Eight of the top ten fines ever issued under the Foreign Corrupt Practices Act (FCPA) were levied on European companies. How can non-US companies be prosecuted under US anti-corruption laws?
All companies using US bank accounts are subject to US anti-corruption laws. A transaction involving payment in US dollars is enough to give rise to the jurisdiction of US enforcement authorities. The recent global bribery resolution between the US Securities and Exchange Commission (SEC), the US Department of Justice (DOJ), Dutch authorities and Swedish firm, Telia Company AB underscores the US Government’s continued commitment to robust white-collar crime enforcement, a commitment which extends beyond the geographical boundaries of the US.
US ENFORCEMENT AUTHORITIES: THE SEC AND DOJ
The SEC and the DOJ share enforcement authority for the FCPA. While the SEC enforces civilly, the DOJ is responsible for criminal enforcement. Potential penalties under the DOJ regime are more severe and include imprisonment.
The SEC will often, as it did in the Telia case, refer a matter to the DOJ and provide assistance to the DOJ in its investigation of a matter. An individual may be a witness in an SEC investigation and subsequently become a subject and/or target in a DOJ prosecution. Successfully defending a civil prosecution does not mean that criminal prosecution is not a possibility. A company or individual can be subject to both civil and criminal prosecutions.
THE TELIA CASE
Telia, a Swedish telecom company whose securities historically traded publicly in New York, participated in a bribery scheme with Uzbek government officials, paying approximately US$331 million in bribes to acquire access to the Uzbek telecommunications market. Telia and its Uzbek subsidiary, Coscom LLC later found themselves the subject of civil and criminal investigations in the US. US authorities instituted civil and criminal investigations in the US against Telia and Coscom. On 21 September 2017, the third largest global FCPA resolution in history was announced – a settlement of just under $1 billion.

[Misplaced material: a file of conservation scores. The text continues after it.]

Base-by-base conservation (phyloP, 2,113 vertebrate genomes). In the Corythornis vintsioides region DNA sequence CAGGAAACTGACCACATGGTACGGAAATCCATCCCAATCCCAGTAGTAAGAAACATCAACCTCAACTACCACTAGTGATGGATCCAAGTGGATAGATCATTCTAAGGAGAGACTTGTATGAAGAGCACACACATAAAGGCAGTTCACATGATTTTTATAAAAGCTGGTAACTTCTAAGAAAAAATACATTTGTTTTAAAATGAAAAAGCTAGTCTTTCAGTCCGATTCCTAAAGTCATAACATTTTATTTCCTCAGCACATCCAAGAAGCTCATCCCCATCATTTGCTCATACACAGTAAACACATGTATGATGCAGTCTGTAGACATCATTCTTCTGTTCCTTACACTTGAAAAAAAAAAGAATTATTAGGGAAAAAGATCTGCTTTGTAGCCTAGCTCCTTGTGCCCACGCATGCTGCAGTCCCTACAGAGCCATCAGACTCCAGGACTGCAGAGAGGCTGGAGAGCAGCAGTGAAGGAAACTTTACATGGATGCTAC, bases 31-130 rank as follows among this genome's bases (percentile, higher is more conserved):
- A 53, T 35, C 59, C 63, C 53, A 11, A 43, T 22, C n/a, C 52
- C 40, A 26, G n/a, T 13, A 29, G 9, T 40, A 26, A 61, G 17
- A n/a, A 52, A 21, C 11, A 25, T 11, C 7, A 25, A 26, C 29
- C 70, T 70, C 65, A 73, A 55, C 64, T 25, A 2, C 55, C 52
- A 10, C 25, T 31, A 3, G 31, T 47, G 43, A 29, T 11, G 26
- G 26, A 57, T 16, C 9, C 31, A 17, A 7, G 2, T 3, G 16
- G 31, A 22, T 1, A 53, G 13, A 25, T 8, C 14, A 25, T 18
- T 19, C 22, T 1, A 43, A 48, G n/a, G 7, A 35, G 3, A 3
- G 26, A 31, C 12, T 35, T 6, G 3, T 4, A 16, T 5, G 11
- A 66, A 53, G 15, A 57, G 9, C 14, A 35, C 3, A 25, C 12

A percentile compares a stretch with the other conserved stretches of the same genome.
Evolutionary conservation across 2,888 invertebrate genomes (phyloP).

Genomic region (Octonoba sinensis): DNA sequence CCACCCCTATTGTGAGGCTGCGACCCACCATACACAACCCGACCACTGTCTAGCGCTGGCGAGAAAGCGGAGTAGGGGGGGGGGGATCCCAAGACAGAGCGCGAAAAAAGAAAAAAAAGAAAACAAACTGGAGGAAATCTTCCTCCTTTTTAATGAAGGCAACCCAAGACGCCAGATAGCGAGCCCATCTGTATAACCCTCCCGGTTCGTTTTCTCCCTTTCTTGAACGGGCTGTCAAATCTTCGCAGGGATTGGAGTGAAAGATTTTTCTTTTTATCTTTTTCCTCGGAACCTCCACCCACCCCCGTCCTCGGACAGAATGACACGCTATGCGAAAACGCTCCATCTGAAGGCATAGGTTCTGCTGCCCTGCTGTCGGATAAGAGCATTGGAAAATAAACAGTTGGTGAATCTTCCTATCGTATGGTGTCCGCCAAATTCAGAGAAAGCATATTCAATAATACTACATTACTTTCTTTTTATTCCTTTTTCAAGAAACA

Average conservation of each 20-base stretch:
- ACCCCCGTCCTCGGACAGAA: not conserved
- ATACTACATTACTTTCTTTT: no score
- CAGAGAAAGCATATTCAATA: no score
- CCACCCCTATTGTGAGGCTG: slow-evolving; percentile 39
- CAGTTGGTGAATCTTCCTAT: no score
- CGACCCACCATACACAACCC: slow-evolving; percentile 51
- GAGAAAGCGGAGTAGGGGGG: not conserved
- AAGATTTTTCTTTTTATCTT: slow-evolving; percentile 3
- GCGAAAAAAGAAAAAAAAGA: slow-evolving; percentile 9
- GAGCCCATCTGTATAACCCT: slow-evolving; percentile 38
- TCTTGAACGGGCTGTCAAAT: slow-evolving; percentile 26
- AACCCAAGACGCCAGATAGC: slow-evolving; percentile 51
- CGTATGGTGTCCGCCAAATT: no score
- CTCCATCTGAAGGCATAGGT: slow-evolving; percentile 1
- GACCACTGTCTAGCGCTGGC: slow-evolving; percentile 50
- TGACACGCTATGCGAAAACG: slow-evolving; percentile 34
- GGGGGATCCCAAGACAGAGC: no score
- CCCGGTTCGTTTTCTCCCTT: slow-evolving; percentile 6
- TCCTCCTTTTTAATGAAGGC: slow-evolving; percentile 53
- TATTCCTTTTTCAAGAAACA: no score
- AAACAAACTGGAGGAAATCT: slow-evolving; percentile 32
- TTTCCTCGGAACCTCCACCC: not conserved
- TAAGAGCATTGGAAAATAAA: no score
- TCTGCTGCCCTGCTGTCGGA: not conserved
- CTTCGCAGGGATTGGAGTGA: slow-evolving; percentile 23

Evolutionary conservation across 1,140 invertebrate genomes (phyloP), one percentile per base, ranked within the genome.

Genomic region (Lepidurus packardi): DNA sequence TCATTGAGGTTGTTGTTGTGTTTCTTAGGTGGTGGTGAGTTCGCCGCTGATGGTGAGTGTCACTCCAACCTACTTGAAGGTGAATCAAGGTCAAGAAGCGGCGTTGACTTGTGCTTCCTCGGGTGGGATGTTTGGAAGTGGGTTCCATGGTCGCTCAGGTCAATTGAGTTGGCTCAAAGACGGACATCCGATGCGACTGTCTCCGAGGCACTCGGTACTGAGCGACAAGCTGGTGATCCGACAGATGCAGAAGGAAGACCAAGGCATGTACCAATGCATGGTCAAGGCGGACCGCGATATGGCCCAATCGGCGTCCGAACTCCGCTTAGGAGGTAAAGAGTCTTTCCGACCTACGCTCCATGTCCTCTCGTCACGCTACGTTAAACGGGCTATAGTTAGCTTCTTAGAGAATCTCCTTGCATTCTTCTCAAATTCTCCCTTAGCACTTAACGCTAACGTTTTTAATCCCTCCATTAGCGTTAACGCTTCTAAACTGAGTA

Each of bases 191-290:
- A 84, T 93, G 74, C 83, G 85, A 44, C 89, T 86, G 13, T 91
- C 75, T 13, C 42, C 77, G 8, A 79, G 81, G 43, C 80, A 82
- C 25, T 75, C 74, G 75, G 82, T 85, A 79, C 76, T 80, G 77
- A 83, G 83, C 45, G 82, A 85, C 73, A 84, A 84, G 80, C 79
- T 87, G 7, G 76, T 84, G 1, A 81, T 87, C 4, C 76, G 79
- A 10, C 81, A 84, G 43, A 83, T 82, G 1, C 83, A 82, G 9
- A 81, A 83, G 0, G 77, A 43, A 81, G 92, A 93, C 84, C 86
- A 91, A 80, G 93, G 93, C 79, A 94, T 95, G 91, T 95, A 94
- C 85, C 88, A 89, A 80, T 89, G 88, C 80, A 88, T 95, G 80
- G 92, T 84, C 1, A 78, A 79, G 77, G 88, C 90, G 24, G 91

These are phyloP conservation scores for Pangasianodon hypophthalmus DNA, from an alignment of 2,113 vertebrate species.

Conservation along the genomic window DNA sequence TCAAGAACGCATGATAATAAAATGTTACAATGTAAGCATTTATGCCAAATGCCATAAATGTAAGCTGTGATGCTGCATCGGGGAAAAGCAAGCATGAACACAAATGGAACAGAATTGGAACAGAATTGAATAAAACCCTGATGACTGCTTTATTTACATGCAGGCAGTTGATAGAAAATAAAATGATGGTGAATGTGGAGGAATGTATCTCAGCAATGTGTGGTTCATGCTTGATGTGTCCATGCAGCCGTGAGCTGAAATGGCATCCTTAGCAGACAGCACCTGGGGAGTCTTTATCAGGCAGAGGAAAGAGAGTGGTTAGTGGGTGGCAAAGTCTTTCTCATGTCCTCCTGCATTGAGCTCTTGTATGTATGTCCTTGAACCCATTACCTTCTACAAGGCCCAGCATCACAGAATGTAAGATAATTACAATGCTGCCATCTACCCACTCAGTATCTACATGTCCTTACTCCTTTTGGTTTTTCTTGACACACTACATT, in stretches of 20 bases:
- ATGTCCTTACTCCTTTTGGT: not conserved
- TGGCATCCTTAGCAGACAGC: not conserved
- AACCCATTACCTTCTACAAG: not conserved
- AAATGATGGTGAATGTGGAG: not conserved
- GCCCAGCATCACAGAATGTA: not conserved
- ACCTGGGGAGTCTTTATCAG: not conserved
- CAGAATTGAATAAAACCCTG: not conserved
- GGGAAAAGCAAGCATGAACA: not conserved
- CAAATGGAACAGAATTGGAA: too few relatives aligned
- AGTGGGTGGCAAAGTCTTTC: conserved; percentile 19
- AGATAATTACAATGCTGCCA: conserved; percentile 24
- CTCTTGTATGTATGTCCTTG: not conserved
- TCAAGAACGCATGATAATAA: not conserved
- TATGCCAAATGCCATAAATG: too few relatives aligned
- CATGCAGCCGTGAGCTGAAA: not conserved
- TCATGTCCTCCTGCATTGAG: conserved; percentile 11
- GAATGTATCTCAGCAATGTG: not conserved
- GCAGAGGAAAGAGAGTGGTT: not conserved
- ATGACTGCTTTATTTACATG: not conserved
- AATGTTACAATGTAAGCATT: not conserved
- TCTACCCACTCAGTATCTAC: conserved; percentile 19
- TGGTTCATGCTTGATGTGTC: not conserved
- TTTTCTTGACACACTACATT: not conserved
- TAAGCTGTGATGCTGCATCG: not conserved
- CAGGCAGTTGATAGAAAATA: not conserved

THE LONG ARM OF THE SEC
The SEC had the power to investigate Telia and Coscom for a number of reasons:
» Telia was a US issuer of publiclytraded securities at the time the bribery scheme was entered into;
» improper payments were made in US dollars (through an offshore company based in Gibraltar);
» US-based email accounts were used (some of the conspirators sent emails while in the territory of the US); and
» unnamed US citizens and companies helped establish the relationship with the government official in Uzbekistan.
These are not the only criteria upon which US agencies can become involved.
In the SEC proceedings against Telia, the company made a settlement with the Public Prosecution Service of the Netherlands and the SEC – agreeing to pay civil penalties of approximately US$457.2million.
In proceedings initiated by the DOJ, Coscom pleaded guilty to conspiracy to violate the FCPA anti-bribery provisions. Telia was charged by the DOJ with the same offence and entered into a threeyear deferred prosecution agreement to pay a criminal penalty of approximately $548.6 million.
The total amount of criminal and regulatory penalties levied on Telia and Coscom by US, Dutch, and Swedish authorities is reported as US$965.8million, the third largest global FCPA resolution in history.
AVAILABILITY OF COOPERATION CREDIT
Telia received mitigation credit for its cooperation with the DOJ criminal investigation and for engaging in extensive remedial measures, including terminating the employment of the individuals responsible for the wrongdoing.
Telia’s remedial efforts – and its existing compliance program – led to a DOJ determination that an independent compliance monitor was unnecessary. If it had voluntarily self-disclosed its misconduct to the DOJ, Telia may have received greater mitigation credit.
US authorities will vigorously pursue any alleged violations of US anticorruption law in foreign jurisdictions.
Where violations exist, the long arm of the SEC knows no boundaries. And when you meet the SEC, the DOJ is never far behind.